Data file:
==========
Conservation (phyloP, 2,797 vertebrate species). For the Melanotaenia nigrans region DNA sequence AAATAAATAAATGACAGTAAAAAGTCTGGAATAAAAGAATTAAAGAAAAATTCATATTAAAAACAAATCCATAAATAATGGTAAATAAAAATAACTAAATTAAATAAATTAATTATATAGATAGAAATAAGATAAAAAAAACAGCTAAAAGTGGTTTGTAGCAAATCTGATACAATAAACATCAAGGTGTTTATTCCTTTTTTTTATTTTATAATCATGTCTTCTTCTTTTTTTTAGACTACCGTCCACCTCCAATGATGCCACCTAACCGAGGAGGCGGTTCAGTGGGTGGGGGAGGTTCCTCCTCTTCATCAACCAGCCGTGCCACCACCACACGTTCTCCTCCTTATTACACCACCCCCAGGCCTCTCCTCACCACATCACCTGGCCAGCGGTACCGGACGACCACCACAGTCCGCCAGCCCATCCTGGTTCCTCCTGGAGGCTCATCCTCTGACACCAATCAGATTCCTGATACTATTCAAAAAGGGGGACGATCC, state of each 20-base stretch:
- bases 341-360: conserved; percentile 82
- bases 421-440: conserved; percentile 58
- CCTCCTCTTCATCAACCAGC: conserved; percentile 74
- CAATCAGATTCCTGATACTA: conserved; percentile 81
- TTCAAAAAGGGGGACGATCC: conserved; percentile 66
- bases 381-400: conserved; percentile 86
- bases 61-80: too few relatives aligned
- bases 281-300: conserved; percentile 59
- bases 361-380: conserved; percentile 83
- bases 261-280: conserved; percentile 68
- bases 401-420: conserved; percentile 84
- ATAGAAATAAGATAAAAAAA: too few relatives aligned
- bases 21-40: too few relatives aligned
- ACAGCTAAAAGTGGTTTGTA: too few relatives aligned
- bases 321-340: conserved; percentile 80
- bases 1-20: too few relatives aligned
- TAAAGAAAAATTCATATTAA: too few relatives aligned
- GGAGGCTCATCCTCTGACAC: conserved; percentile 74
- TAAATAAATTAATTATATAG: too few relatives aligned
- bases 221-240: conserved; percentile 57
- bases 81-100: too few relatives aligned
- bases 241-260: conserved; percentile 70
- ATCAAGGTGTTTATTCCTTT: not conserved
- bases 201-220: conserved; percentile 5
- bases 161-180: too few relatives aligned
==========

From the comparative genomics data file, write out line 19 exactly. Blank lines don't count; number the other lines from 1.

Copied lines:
- GGAGGCTCATCCTCTGACAC: conserved; percentile 74